Did you know that the very first furniture joints in the world were devised over 5000 years ago? Can you guess which?
If you guessed dovetail, you’re right! Examples come from ancient Egyptian and Indian furniture. Woodworking has come a long way since then. Labor-saving power tools like the jointer facilitated this. Now, we can do amazing, complex joints in a day. No more carefully constructing each joint by hand- and frustrating yourself when they don’t fit.
If you’ve been wanting to take your woodworking to the next level, then the best jointer is what you’re looking for. People often loathe to take the leap, however, because this can be an expensive purchase. Fortunately, you have us to help. Today, we answer all your jointer-related questions. If you’re curious about what the market has to offer, we have both benchtop and stationary jointer reviews for you.
Best Jointer Reviews
1. Cutech 40180HC-CT 8” Benchtop Jointer
Cutech introduced this model in response to widespread demand for an 8” benchtop jointer. A 33 ½” table length, fully extendable, pairs with this width. Additionally, they’ve added a spiral style cutterhead. 16 carbide 2-sided inserts minimize tear-out and perfect your finish.
The 2 ½ and 4” dust port adapters ensure you aren’t left coughing in the debris, either. A one-piece, fully-adjustable fence will tilt from 90 to 135 degrees. Cast aluminum construction adds strength. They’ve also allowed the in- and outfeed tables to be leveled, as can the extensions. This easily portable benchtop jointer weighs 49 lbs, making it heavier to carry than most, but portable. Included in the box are push blocks and all the tools you need to tinker with the cutter tips. The 120 volts, 10 amp engine pushes out just above 1.6 HP making a slick, user-friendly tool.
2. WEN 6560T 6 in. Benchtop Jointer
This cast iron benchtop jointer gives you a 6” table. It’s a master at edging, flattening and face-jointing tasks. Over 20,000 cuts per minute make even the hardest of woods feel soft. With a 28 ½ “ table length, and 2-blade 6 ⅛ “ cutterhead, this is a serious contender despite the smaller table width. Vibration is pleasantly dampened, too. A spring-loaded guard will keep you safe. The onboard dust port makes cleanup simple, also. Precision adjustments can be made on the cutterhead and fence. Meanwhile, the 2-blade system stays sharp and lasts long. It scores tops for precision. This 110V, 10 amp engine is powerful and long-lasting.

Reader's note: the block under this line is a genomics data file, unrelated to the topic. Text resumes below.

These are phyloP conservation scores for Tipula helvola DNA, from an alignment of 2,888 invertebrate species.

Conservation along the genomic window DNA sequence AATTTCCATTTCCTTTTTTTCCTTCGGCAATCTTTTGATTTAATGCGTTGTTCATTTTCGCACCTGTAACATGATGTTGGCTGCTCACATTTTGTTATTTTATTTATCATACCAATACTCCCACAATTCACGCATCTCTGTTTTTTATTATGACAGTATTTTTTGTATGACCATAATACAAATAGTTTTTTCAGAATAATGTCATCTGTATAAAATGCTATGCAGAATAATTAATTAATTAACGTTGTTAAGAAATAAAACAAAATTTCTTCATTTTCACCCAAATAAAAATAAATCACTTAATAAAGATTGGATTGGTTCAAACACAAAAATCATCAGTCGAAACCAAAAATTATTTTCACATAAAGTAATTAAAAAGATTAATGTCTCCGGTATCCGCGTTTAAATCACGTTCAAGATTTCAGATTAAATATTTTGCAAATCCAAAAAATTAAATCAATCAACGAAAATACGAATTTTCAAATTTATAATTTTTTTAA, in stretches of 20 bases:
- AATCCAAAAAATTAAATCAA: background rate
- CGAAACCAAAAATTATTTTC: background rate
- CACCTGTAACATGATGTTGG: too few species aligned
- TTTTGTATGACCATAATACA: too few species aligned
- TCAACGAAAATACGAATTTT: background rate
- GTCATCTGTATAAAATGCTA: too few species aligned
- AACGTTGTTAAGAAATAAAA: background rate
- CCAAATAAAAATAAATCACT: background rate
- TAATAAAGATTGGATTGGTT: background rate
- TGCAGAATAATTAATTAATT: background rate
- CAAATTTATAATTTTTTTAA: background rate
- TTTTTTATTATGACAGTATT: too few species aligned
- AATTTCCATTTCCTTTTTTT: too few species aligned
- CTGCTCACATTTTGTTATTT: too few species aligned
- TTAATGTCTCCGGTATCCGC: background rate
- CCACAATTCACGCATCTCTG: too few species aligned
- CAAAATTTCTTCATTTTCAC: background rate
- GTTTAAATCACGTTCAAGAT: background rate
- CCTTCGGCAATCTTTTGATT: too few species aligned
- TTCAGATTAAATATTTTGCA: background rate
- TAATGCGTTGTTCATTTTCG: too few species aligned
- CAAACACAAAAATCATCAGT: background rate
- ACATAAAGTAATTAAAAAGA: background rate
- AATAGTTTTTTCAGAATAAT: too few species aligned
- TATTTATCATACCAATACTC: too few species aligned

WEN certainly have full confidence in their product, backing it with a 2-year warranty. There are some known faults in the tables for this line, however. Customer service is generally very good, so don’t stress if you need assistance or help.
3. Cutech 40160H-CT 6″ Benchtop Jointer
This may be a cheap jointer, but it stands up to the test. The compact design is perfect for limited spaces. With a spiral cutterhead and 12 2-sided inserts, you get the same great finish as the 8” table version. Weighing in a 40lbs, it’s very lightweight. The one-piece fence allows a 90 to 135-degree tilt. A 2 ½” dust port keeps things clean, too.
Also made of cast iron, it’s easy to level the in- and outfeed table. With a ⅛” maximum depth capacity and 30” table, it’s surprisingly robust. With the same 120 V 10 A motor, it’s tough although it’s little. Everything you need, including push blocks and tools, are in the box. It’s certainly a worthy cousin to the Cutech 8” option. If your budget doesn’t stretch to the larger model, don’t worry. You’ll enjoy using this mean little monster.
4. PORTER-CABLE PC160JT Variable Speed 6″ Jointer
The PORTER-CABLE® PC160JT variable speed 6″ jointer offers you a variable speed range up to 11 000 RPM. The cutterhead offers 22,000 cuts per minute, making working with hard and soft wood a possibility. Knife replacement and adjustment are welcomingly easy on this unit. A jackscrew knife leveling arrangement facilitates this. The cutterhead has a 2 knife setup. If you’re looking for a consistent companion for flattening, face jointing or edging, this is a great choice.
A center-mounted fence allows you plenty of support as you cut. This then facilitates accurate edge jointing. Weighing in at 40lbs, it’s a nimble unit you’ll be able to move easily. Cast aluminum construction is a key part of this welcome weight reduction. With a cutting table length of 32.1”, it’s also one of the longest 6” tables on our list. While this is a tiny jointer, it’s one that delivers on its promises
5. Delta Power Tools 37-071 6” MIDI-Bench Jointer
Delta likes to praise themselves for their innovations. We’re not too sure the white finish on this unit was one of them! There’s little to fault with the actual unit itself, however. Pair up a 1.5 HP (120V 12A) engine with 10,000 rpm and 20,000 CPM, and it’s a little beast. There’s 2 knives powering the aluminum cutterhead. Expect to get up to a ⅛” cut. Fence positive stops are at 90˚ and 45˚.